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Civil War researcher hits pay dirt at historical society
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Civil War researcher hits pay dirt at historical society

Bruce Form does his research on material he found at the Jewish Historical Society.
Bruce Form does his research on material he found at the Jewish Historical Society.

The executive director of the Jewish Historical Society of MetroWest is used to fielding all kinds of requests for information and material concerning the local and New Jersey Jewish community. But a recent inquiry gave Linda Forgosh a bit of a surprise.

“Would you have any information related to the Civil War era?” was the unusual question that came via a phone call from Bruce Form, a historian who lives in Highland Park.

But Form was in luck. “I knew exactly where to locate items for him,” Forgosh said. “The week before, I had stumbled upon a collection of Civil War letters while looking for information for another researcher.”

Forgosh also told Form the JHS had material on Morristown’s Sire family, who, she said, “made their living buying horses and selling them to the Union Army,” as well as a copy of Early Jewish History in Morristown.

This was enough to convince Form to pay a visit to the JHS — on the Aidekman campus in Whippany — to see what else the archives had to offer.

The Civil War letters Forgosh had waiting for Form to examine were written in 1864 by Hart Dettelbach, an 18-year-old who had run away from home to join the Union Army. He wrote to his mother from sites in Virginia — Spottsylvania Court House, Bristow Station, Poplar Grove, Fairfax Station, and Petersburg. The Dettelbachs were related to one of Newark’s prominent Jewish families, the Hollanders. The young soldier died of pneumonia in camp.

In one of his letters, he refers to the presidential election of Nov. 8, 1864: “There is also a good deal of excitement here about the election. I also think that Lincoln will get it, but I hope that ‘Little Mac’ [Gen. George McClellan] will beat him. I don’t know wether [sic] they will let the soldiers vote or not.”

‘Living historians’

When Form came to the JHS, he was wearing a T-shirt with the logo of the Robert E. Lee Civil War Round Table of Central New Jersey, where he serves on the executive committee and as executive director of the Civil War Library and Research Center.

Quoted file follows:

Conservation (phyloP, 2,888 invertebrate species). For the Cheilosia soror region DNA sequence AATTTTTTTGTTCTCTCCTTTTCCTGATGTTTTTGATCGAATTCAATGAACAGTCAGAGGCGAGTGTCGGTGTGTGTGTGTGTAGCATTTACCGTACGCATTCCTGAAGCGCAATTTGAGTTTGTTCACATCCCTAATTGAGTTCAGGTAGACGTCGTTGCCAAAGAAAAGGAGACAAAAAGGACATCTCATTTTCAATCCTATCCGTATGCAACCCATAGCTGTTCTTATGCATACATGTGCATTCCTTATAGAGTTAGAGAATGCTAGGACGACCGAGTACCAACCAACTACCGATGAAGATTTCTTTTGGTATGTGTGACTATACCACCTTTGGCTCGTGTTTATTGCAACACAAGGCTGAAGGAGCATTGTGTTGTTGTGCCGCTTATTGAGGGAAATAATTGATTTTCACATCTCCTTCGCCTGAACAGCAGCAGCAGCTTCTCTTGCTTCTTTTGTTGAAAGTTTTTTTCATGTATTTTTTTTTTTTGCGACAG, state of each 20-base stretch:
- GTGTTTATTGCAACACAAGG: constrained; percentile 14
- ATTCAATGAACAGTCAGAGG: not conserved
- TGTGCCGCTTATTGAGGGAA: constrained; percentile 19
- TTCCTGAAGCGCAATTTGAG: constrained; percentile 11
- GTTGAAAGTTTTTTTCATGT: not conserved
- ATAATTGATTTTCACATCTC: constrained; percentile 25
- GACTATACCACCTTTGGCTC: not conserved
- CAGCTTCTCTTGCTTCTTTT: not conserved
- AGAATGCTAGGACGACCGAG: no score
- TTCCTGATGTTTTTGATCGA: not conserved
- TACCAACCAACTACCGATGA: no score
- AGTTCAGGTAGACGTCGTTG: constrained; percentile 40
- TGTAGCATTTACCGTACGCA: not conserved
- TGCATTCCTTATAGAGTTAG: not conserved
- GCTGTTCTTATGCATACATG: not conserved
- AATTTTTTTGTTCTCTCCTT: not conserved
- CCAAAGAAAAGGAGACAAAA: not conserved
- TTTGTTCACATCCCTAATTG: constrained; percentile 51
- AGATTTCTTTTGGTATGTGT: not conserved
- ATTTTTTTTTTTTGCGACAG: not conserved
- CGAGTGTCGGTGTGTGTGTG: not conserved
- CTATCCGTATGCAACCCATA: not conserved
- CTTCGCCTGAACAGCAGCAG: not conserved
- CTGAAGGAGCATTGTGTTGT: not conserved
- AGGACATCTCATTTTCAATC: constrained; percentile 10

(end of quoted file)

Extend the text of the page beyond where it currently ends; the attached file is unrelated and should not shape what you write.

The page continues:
The letters and other material he found at the JHS, he told Forgosh, would advance his research for an article he is writing about New Jersey Jews who served in the war. Among his previous writings is a biography of Captain Myer J. Asch that is included in New Jersey Goes to War: Biographies of 150 New Jerseyans Caught Up in the Struggle of the Civil War.

But Form goes way beyond research and study in fulfilling his passion for his subject. He said he and his wife, Mira Katz-Form, who fully shares his interest, “portray roles as living historians and re-enactors and dress in period costumes to represent Jewish individuals directly involved in the Civil War.”

Form takes on the role of Captain Asch, who was with the First NJ Cavalry; his wife portrays Miss Rebecca Moss, secretary of the Ladies Hebrew Association for the Relief of Sick and Wounded Soldiers. And they don’t confine themselves to the Union side; as their Confederate personae, Form is Major Raphael Moses, chief commissary of Longstreet’s Corps (First Corps), Army of Northern Virginia, and his wife assumes the role of Moses’ wife, Eliza, who was active on the home front.

The Forms have been researching Jews and the Civil War for over 10 years and they frequently deliver talks at schools and historical and Jewish organizations to educate people about the roles Jews played during the war, both in the Union and the Confederacy.

During Form’s visit, Forgosh was able to tap him for some information. When she asked, “How many Jews were in the military during the Civil War?” he came back with an immediate answer: “10,000 served in all branches of military service.”

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